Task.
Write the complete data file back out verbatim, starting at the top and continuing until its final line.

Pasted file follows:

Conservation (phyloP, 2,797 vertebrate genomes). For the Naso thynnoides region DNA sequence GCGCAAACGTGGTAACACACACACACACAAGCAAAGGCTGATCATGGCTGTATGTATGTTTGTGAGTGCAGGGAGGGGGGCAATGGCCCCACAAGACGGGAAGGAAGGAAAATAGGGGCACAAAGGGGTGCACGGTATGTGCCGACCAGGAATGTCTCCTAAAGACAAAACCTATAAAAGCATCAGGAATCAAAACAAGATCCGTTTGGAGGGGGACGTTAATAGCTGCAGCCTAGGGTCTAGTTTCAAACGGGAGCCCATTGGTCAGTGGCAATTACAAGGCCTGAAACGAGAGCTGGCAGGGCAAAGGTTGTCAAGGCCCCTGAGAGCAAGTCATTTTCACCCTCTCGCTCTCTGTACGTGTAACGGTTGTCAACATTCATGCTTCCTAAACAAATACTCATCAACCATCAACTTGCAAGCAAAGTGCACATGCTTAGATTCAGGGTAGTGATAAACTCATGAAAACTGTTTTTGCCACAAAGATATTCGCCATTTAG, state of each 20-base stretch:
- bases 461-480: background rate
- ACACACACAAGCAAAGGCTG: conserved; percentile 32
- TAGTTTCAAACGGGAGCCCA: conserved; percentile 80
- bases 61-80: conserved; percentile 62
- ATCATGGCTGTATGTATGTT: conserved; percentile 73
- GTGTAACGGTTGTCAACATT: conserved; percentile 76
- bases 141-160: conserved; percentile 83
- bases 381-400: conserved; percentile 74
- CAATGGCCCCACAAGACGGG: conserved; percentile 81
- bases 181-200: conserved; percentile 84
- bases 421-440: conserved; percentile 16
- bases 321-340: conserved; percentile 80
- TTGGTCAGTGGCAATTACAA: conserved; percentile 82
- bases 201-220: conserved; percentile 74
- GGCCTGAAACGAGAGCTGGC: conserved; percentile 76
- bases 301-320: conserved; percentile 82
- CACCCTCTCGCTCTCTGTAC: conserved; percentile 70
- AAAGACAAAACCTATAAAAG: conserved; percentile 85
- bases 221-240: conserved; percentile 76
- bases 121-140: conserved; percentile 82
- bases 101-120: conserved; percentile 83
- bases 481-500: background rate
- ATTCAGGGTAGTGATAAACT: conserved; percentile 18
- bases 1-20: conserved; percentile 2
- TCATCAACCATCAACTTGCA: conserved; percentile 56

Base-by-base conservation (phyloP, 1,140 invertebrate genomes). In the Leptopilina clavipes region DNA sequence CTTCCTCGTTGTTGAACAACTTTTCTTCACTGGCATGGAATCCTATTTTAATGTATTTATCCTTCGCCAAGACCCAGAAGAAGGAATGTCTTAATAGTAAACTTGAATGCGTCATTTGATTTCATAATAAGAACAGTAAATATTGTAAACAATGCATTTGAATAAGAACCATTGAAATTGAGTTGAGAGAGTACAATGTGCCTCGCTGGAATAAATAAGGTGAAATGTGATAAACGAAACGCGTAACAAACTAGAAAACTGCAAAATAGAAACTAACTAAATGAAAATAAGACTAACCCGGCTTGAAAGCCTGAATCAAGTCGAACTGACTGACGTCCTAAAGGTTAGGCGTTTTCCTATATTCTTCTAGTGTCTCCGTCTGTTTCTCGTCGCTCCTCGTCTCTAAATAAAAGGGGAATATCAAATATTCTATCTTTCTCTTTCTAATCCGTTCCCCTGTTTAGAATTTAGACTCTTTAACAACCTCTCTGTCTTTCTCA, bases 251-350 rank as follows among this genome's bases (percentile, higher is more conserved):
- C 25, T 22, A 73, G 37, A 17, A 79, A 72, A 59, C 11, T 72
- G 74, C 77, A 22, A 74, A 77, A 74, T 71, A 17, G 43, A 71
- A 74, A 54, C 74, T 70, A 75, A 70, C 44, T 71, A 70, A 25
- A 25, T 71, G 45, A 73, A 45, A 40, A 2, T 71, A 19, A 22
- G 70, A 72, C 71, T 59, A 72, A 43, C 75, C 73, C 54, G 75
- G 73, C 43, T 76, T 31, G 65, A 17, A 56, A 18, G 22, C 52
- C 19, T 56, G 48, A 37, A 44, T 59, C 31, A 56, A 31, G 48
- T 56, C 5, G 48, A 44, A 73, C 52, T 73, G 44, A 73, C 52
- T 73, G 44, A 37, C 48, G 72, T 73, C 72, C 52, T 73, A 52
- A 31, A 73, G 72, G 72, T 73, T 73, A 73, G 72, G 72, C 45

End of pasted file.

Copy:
Conservation (phyloP, 2,797 vertebrate genomes). For the Naso thynnoides region DNA sequence GCGCAAACGTGGTAACACACACACACACAAGCAAAGGCTGATCATGGCTGTATGTATGTTTGTGAGTGCAGGGAGGGGGGCAATGGCCCCACAAGACGGGAAGGAAGGAAAATAGGGGCACAAAGGGGTGCACGGTATGTGCCGACCAGGAATGTCTCCTAAAGACAAAACCTATAAAAGCATCAGGAATCAAAACAAGATCCGTTTGGAGGGGGACGTTAATAGCTGCAGCCTAGGGTCTAGTTTCAAACGGGAGCCCATTGGTCAGTGGCAATTACAAGGCCTGAAACGAGAGCTGGCAGGGCAAAGGTTGTCAAGGCCCCTGAGAGCAAGTCATTTTCACCCTCTCGCTCTCTGTACGTGTAACGGTTGTCAACATTCATGCTTCCTAAACAAATACTCATCAACCATCAACTTGCAAGCAAAGTGCACATGCTTAGATTCAGGGTAGTGATAAACTCATGAAAACTGTTTTTGCCACAAAGATATTCGCCATTTAG, state of each 20-base stretch:
- bases 461-480: background rate
- ACACACACAAGCAAAGGCTG: conserved; percentile 32
- TAGTTTCAAACGGGAGCCCA: conserved; percentile 80
- bases 61-80: conserved; percentile 62
- ATCATGGCTGTATGTATGTT: conserved; percentile 73
- GTGTAACGGTTGTCAACATT: conserved; percentile 76
- bases 141-160: conserved; percentile 83
- bases 381-400: conserved; percentile 74
- CAATGGCCCCACAAGACGGG: conserved; percentile 81
- bases 181-200: conserved; percentile 84
- bases 421-440: conserved; percentile 16
- bases 321-340: conserved; percentile 80
- TTGGTCAGTGGCAATTACAA: conserved; percentile 82
- bases 201-220: conserved; percentile 74
- GGCCTGAAACGAGAGCTGGC: conserved; percentile 76
- bases 301-320: conserved; percentile 82
- CACCCTCTCGCTCTCTGTAC: conserved; percentile 70
- AAAGACAAAACCTATAAAAG: conserved; percentile 85
- bases 221-240: conserved; percentile 76
- bases 121-140: conserved; percentile 82
- bases 101-120: conserved; percentile 83
- bases 481-500: background rate
- ATTCAGGGTAGTGATAAACT: conserved; percentile 18
- bases 1-20: conserved; percentile 2
- TCATCAACCATCAACTTGCA: conserved; percentile 56

Base-by-base conservation (phyloP, 1,140 invertebrate genomes). In the Leptopilina clavipes region DNA sequence CTTCCTCGTTGTTGAACAACTTTTCTTCACTGGCATGGAATCCTATTTTAATGTATTTATCCTTCGCCAAGACCCAGAAGAAGGAATGTCTTAATAGTAAACTTGAATGCGTCATTTGATTTCATAATAAGAACAGTAAATATTGTAAACAATGCATTTGAATAAGAACCATTGAAATTGAGTTGAGAGAGTACAATGTGCCTCGCTGGAATAAATAAGGTGAAATGTGATAAACGAAACGCGTAACAAACTAGAAAACTGCAAAATAGAAACTAACTAAATGAAAATAAGACTAACCCGGCTTGAAAGCCTGAATCAAGTCGAACTGACTGACGTCCTAAAGGTTAGGCGTTTTCCTATATTCTTCTAGTGTCTCCGTCTGTTTCTCGTCGCTCCTCGTCTCTAAATAAAAGGGGAATATCAAATATTCTATCTTTCTCTTTCTAATCCGTTCCCCTGTTTAGAATTTAGACTCTTTAACAACCTCTCTGTCTTTCTCA, bases 251-350 rank as follows among this genome's bases (percentile, higher is more conserved):
- C 25, T 22, A 73, G 37, A 17, A 79, A 72, A 59, C 11, T 72
- G 74, C 77, A 22, A 74, A 77, A 74, T 71, A 17, G 43, A 71
- A 74, A 54, C 74, T 70, A 75, A 70, C 44, T 71, A 70, A 25
- A 25, T 71, G 45, A 73, A 45, A 40, A 2, T 71, A 19, A 22
- G 70, A 72, C 71, T 59, A 72, A 43, C 75, C 73, C 54, G 75
- G 73, C 43, T 76, T 31, G 65, A 17, A 56, A 18, G 22, C 52
- C 19, T 56, G 48, A 37, A 44, T 59, C 31, A 56, A 31, G 48
- T 56, C 5, G 48, A 44, A 73, C 52, T 73, G 44, A 73, C 52
- T 73, G 44, A 37, C 48, G 72, T 73, C 72, C 52, T 73, A 52
- A 31, A 73, G 72, G 72, T 73, T 73, A 73, G 72, G 72, C 45